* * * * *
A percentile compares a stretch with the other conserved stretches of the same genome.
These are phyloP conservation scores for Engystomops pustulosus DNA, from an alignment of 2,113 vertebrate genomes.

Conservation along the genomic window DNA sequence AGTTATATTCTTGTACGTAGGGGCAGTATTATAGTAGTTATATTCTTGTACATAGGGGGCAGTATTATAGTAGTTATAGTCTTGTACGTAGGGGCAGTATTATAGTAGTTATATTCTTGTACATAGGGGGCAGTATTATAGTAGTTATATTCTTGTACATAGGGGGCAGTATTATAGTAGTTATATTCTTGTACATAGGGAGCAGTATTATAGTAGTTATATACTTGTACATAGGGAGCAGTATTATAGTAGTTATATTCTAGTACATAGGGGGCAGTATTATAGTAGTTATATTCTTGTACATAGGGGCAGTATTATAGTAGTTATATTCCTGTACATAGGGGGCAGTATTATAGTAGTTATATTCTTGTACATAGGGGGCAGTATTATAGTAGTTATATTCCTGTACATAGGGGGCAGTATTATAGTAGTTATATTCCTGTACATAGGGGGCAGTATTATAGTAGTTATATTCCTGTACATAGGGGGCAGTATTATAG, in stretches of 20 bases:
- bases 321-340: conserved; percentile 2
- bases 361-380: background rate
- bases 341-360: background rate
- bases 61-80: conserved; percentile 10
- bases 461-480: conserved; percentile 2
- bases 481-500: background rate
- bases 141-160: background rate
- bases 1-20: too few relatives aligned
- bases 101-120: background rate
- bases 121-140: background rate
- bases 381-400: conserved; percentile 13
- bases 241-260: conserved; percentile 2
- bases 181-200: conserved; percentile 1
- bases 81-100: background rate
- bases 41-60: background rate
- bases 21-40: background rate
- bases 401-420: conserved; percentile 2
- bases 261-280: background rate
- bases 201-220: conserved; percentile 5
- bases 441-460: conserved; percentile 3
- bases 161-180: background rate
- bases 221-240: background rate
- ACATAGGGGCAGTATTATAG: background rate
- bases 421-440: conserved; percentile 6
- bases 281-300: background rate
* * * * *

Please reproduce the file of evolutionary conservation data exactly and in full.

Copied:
A percentile compares a stretch with the other conserved stretches of the same genome.
These are phyloP conservation scores for Engystomops pustulosus DNA, from an alignment of 2,113 vertebrate genomes.

Conservation along the genomic window DNA sequence AGTTATATTCTTGTACGTAGGGGCAGTATTATAGTAGTTATATTCTTGTACATAGGGGGCAGTATTATAGTAGTTATAGTCTTGTACGTAGGGGCAGTATTATAGTAGTTATATTCTTGTACATAGGGGGCAGTATTATAGTAGTTATATTCTTGTACATAGGGGGCAGTATTATAGTAGTTATATTCTTGTACATAGGGAGCAGTATTATAGTAGTTATATACTTGTACATAGGGAGCAGTATTATAGTAGTTATATTCTAGTACATAGGGGGCAGTATTATAGTAGTTATATTCTTGTACATAGGGGCAGTATTATAGTAGTTATATTCCTGTACATAGGGGGCAGTATTATAGTAGTTATATTCTTGTACATAGGGGGCAGTATTATAGTAGTTATATTCCTGTACATAGGGGGCAGTATTATAGTAGTTATATTCCTGTACATAGGGGGCAGTATTATAGTAGTTATATTCCTGTACATAGGGGGCAGTATTATAG, in stretches of 20 bases:
- bases 321-340: conserved; percentile 2
- bases 361-380: background rate
- bases 341-360: background rate
- bases 61-80: conserved; percentile 10
- bases 461-480: conserved; percentile 2
- bases 481-500: background rate
- bases 141-160: background rate
- bases 1-20: too few relatives aligned
- bases 101-120: background rate
- bases 121-140: background rate
- bases 381-400: conserved; percentile 13
- bases 241-260: conserved; percentile 2
- bases 181-200: conserved; percentile 1
- bases 81-100: background rate
- bases 41-60: background rate
- bases 21-40: background rate
- bases 401-420: conserved; percentile 2
- bases 261-280: background rate
- bases 201-220: conserved; percentile 5
- bases 441-460: conserved; percentile 3
- bases 161-180: background rate
- bases 221-240: background rate
- ACATAGGGGCAGTATTATAG: background rate
- bases 421-440: conserved; percentile 6
- bases 281-300: background rate